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First-time Buyer

How can Help to Buy help you?

Joanna Faith
Written By:
Joanna Faith

Since the launch of Help to Buy London, the government now has four schemes under the Help to Buy umbrella – all designed to improve access to homeownership.

So how do the schemes work?

Help to Buy ISA

Launched in December 2015 the Help to Buy ISA (which stands for Individual Savings Account) is a scheme for those saving a deposit for their first home.

If you are over 16 years old and save money into a Help to Buy ISA the government will boost your savings by 25%. For every £200 you save, you will receive a government bonus of £50.

The Help to Buy ISA is available from a range of banks and building societies until 30 November 2019.

You are only allowed to save up to £200 a month in your Help to Buy ISA although to boost your account, in your first month, you can save a lump sum of up to £1,200. The maximum government bonus you can receive is £3,000 – to receive that, you need to have saved £12,000.

Over a dozen providers offer the Help to Buy ISA including the main banks. Halifax currently offers the highest rate of interest on your savings at four per cent.

The Help to Buy ISA is very new so it is too early to judge its effectiveness. However Nationwide announced in December than over 7,000 people opened its Help to Buy ISA in the first week alone, which shows a high level of interest.

Help to Buy Mortgage Guarantee

The Help to Buy mortgage guarantee scheme is a type of mortgage backed by the government. It works in exactly the same way as any other mortgage except that under the scheme the government offers lenders the option to purchase a guarantee on mortgage loans.

Because of this support, lenders taking part are able to offer more high-loan-to-value (LTV) mortgages (80% to 95% of the property’s value) to buyers with small deposits.

In every other regard it is like any other mortgage so you are still fully responsible for your mortgage repayments. If you have a five per cent deposit, you will need to take out and pay back a 95% LTV mortgage.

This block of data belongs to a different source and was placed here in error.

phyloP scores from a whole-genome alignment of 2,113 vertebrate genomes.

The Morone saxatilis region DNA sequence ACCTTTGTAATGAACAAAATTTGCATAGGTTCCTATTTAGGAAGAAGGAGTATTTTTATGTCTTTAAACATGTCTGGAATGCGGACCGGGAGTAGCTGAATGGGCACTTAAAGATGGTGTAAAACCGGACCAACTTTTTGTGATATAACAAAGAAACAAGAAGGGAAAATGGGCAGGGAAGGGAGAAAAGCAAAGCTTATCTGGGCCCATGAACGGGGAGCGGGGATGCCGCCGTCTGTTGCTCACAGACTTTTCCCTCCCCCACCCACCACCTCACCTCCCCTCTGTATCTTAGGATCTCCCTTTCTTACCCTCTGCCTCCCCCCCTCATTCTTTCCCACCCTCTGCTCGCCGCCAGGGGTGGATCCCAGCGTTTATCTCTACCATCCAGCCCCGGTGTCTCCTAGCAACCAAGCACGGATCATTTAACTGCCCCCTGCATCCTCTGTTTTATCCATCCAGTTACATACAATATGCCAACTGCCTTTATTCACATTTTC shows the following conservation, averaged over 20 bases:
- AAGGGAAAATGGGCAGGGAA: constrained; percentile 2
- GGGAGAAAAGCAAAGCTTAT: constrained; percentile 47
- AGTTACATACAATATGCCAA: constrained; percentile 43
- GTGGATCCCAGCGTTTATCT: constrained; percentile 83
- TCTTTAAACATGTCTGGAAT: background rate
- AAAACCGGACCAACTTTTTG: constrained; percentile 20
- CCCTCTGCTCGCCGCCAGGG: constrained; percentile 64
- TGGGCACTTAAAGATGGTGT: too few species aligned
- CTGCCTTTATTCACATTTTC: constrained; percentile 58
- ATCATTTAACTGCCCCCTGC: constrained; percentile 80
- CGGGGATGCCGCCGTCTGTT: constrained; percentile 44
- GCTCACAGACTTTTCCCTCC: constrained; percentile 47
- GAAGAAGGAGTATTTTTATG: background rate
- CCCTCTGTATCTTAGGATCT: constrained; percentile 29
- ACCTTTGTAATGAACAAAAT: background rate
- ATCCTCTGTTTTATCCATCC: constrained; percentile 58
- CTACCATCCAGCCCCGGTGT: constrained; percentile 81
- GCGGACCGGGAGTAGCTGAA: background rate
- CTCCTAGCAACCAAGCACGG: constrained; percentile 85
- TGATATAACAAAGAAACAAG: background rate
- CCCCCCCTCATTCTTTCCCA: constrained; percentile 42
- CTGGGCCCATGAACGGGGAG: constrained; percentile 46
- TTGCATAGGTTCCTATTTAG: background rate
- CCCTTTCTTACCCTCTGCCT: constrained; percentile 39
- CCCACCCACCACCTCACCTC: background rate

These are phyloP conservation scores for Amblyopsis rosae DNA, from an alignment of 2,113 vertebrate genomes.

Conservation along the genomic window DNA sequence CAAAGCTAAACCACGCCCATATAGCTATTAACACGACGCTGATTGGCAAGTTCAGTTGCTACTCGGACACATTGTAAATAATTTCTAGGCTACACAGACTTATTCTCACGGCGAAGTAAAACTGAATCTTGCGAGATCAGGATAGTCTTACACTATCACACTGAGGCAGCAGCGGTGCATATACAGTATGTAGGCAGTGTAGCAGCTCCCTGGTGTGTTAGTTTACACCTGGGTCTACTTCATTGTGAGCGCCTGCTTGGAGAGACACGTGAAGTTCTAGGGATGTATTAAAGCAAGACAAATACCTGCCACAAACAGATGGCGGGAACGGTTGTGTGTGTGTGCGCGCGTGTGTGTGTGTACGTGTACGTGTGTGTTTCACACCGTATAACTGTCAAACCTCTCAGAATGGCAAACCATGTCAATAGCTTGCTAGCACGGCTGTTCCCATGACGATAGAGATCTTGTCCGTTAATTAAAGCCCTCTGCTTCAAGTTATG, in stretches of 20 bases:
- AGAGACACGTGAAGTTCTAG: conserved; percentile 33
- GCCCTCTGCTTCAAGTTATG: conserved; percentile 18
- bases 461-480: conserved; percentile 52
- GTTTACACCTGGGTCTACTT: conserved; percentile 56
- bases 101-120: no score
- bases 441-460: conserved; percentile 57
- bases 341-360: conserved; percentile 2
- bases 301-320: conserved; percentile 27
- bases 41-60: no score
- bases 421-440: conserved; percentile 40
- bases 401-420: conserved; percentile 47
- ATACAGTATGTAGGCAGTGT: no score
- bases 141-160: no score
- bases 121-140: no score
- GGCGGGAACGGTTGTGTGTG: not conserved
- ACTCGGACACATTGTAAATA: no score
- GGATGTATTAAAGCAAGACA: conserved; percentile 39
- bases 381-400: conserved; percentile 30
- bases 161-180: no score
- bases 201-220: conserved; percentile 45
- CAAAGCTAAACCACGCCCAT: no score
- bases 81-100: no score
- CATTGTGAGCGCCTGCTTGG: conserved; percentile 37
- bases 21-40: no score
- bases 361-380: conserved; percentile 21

Your lender will check that you can afford the mortgage and that you do not have a history of payment difficulties.

Other eligibility requirements include:

  • You don’t need to be a first-time buyer, but you are not allowed to own any property elsewhere in the world
  • The property you are purchasing could be an existing or new-build home in the UK, priced up to £600,000
  • You can’t let out the property to somebody else
  • The size of the mortgage you apply for must be less than 4.5 times your income.

The Help to Buy mortgage guarantee scheme will run for three years until 31 December 2016 and around a dozen lenders are signed up to the scheme.

Financial information provider Moneyfacts has stated that, since its introduction, the scheme has had a profound effect on the 95% LTV mortgage market, for those with just a five per cent deposit, giving it a significant boost at a vital time.

The number of mortgages at 95 per cent LTV has risen from 56 in October 2013 to 249 today – a 444% increase. The interest rates charged on these high LTV deals have also fallen as a result, with two-year fixed rates dropping from 5.74% in October 2013 to 4.33% in January 2016.

Help to Buy Equity Loan

This scheme is very different to the Help to Buy mortgage guarantee scheme, and it’s only available to those buying a newly-built property.

With a Help to Buy equity loan the Government lends you up to 20% of the cost of your new-build home, so you’ll only need a five per cent cash deposit and a 75% LTV mortgage to make up the rest.

You won’t be charged loan fees on the 20% loan for the first five years of owning your home, after which you are changed 1.75%.

The way Help to Buy loans work means that you could end up paying back more or less than you borrowed, depending on whether your home rises or falls in value.

For example, if you take a 20% equity loan to buy a property worth £200,000, that loan is £40,000. But if the property has risen in value to £250,000 when you come to sell it, you still need to repay the government its 20% stake, which has now risen to £50,000.

Equity loans are available to first-time buyers and home movers buying a newly-built home in England up to £600,000.

Help to Buy London

The new Help to Buy London scheme launched in February 2016. It’s exactly the same as the Help to Buy Equity Loan scheme except that the government will increase the upper limit for the equity loan it gives new buyers within Greater London from 20% to 40% of the property’s value.

You’ll still need to contribute at least 5% of the property price as a deposit, the Government will give you a loan for up to 40% of the price, and you’ll need a mortgage of up to 55% LTV to cover the rest.